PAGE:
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CVS Joins Race to Sell Cheaper, ‘Biosimilar’ Drugs


CVS will start selling less expensive, “biosimilar” versions of certain prescription medications, starting with its own version of Humira early next year, the drugstore chain said this week. The company is focusing on cheaper versions of biologic medications, a type of drug that’s made from living sources and often comes in injectable form (two examples are monoclonal antibodies and Botox). 

The company said the price of its own version of the popular anti-inflammatory drug Humira will be sold under its new subsidiary’s name, Cordavis, and be made in partnership with drugmaker Sandoz. CVS said its version should knock more than 80% off the price of the brand name, which costs nearly $7,000 per carton. The company added that it “intends to develop a portfolio of products” that will help drive down the cost of biosimilar drugs in the US and encourage more investment in them. 

CVS is far from the only one with interest in making cheaper versions of popular prescription drugs. Biosimilar versions of Humira, specifically, have been top of mind for drug companies and pharmacies since Humira’s maker lost patent protection, as NPR has reported. Humira is often used for rheumatoid arthritis, among other inflammatory conditions. (Ameet Sarpatwari, assistant director of the Program on Regulation, Therapeutics and Law at Harvard Medical School, told NPR that it’s “fair to say that Humira is the poster child for what plagues the system” in terms of medications and the patents around them.)

There are a handful of biosimilar versions of Humira approved by the US Food and Drug Administration, and one called Yusimry is available at a significant price reduction on Mark Cuban’s Cost Plus website. Cost Plus has been a recent leader in terms of companies actually reducing the cost of drugs for patients and consumers.

With CVS getting into the cheaper-drug game, the hope is that costs of drugs will be driven down, and that people will have more options when it comes to their medications.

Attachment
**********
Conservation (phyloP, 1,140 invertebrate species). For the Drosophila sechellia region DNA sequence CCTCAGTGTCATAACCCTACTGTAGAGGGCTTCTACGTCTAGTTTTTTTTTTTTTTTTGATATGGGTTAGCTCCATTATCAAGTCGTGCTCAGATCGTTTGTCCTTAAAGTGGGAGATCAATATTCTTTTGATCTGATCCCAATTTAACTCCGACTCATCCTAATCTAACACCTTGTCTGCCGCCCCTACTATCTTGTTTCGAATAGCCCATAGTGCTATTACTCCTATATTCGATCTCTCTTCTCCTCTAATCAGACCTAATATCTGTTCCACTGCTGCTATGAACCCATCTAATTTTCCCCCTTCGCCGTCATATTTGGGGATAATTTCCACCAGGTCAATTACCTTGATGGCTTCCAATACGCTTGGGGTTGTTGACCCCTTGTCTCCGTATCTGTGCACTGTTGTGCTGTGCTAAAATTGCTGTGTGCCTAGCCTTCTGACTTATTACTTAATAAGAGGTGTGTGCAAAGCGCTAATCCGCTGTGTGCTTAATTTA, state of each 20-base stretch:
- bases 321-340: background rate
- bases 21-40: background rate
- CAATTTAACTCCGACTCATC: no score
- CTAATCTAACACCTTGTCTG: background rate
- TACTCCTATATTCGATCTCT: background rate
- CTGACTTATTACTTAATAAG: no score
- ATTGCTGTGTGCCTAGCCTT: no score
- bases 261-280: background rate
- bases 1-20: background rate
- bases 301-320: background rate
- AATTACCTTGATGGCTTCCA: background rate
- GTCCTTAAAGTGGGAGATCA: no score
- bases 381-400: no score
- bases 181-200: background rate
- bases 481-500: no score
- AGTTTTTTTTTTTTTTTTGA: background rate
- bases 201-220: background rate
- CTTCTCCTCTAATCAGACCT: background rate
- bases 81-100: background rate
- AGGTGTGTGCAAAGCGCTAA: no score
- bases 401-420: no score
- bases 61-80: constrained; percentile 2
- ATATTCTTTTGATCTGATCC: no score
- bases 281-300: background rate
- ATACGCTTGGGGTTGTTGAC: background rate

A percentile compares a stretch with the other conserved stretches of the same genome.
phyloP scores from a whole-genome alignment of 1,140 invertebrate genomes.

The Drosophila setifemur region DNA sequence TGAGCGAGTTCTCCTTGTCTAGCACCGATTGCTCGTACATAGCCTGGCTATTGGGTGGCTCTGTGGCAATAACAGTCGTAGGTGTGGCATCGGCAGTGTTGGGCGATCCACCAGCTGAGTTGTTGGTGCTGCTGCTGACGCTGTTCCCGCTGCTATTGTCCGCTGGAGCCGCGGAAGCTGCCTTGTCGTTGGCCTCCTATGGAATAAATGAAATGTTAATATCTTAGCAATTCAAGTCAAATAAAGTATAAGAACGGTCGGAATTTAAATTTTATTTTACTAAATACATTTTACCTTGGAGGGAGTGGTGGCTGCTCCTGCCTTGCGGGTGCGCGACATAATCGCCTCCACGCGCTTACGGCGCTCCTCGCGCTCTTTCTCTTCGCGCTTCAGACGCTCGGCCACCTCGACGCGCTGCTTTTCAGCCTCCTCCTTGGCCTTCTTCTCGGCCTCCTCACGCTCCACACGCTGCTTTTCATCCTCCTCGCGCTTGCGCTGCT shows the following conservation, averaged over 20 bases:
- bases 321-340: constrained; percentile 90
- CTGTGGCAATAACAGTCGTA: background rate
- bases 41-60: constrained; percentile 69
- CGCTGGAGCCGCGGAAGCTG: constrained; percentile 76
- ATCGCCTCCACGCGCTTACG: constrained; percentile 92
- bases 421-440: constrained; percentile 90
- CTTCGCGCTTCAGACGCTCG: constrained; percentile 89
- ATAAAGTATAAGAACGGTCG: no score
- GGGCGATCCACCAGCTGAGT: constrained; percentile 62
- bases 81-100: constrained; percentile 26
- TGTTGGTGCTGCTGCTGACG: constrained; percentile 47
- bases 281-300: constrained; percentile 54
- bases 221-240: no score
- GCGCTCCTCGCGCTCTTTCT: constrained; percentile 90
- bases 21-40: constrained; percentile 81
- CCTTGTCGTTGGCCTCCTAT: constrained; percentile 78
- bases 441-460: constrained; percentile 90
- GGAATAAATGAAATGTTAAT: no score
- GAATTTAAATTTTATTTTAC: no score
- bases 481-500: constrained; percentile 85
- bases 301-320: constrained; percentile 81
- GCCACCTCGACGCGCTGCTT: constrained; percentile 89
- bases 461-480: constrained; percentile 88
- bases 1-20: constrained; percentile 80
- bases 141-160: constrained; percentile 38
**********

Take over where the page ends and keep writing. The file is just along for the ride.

“Biosimilars are crucial to creating competition and reducing costs for specialty pharmaceuticals where drug prices are rising the fastest,” Prem Shah, CVS’ chief pharmacy officer and co-president of its Pharmacy and Consumer Wellness segment, said in a press release. 

Read more: How to Get Cheaper Prescription Medicine With Mark Cuban’s Cost Plus Drugs

What are ‘biosimilar’ drugs? 

Biosimilar drugs resemble generic drugs when it comes to their effectiveness and how they work in your body. With both biosimilar drugs and generic drugs, you can be confident they’re going to work the same as the brand-name medication they’re modeled after, but at a lower price. From the FDA’s point of view, however, as well as drugmakers’ and some pharmacists’ perspective, there are some key differences in terms of how they can be approved and prescribed. 

Generic drugs are made from chemicals and when they’re manufactured, the active ingredient is the exact same as what’s used in the brand-name medication. (They’re sometimes even made in the same facility and by the same company.) Doctors may prescribe a drug and the pharmacy can give you a generic version without issue because they’re the same medication, though this varies. 

Biosimilar drugs are usually made from living systems (animal cells or bacteria, for example), says the FDA. This means that naturally there will be some small differences between the brand-name drug and the newer biosimilar drug. Still, the maker must prove that its biosimilar drug is “highly similar” to the original one, except for minor differences that don’t affect the main ingredient. However, as Verywell Health reports, if you’re switching from a name-brand medication to a biosimilar, you may need a new prescription, unless the medication gets an additional label of “interchangeable,” which would require more studies. 

Read more: Amazon Pharmacy Insulin Discounts: How to Use the Coupons

Where can I get cheaper prescriptions? 

If you’re prescribed a medication and a biosimilar or generic version isn’t automatically offered to you, you should ask your doctor whether one’s available. (If it’s a biosimilar drug, you may need a separate prescription.) 

To find discounts on drugs, you can use sites like GoodRx or SingleCare. You can also use Amazon’s RxPass, a monthly subscription for discounted prescriptions, or its automatic coupon feature for its pharmacy, which recently added insulin. The price of insulin, like that of Humira, has been sky-high and a barrier for many people who need the drug.

If you have a chronic health problem, it’s also a good idea to look toward organizations that focus on that condition. They may have additional resources, including points of contact meant to help smooth the process of securing medication and treatment. 


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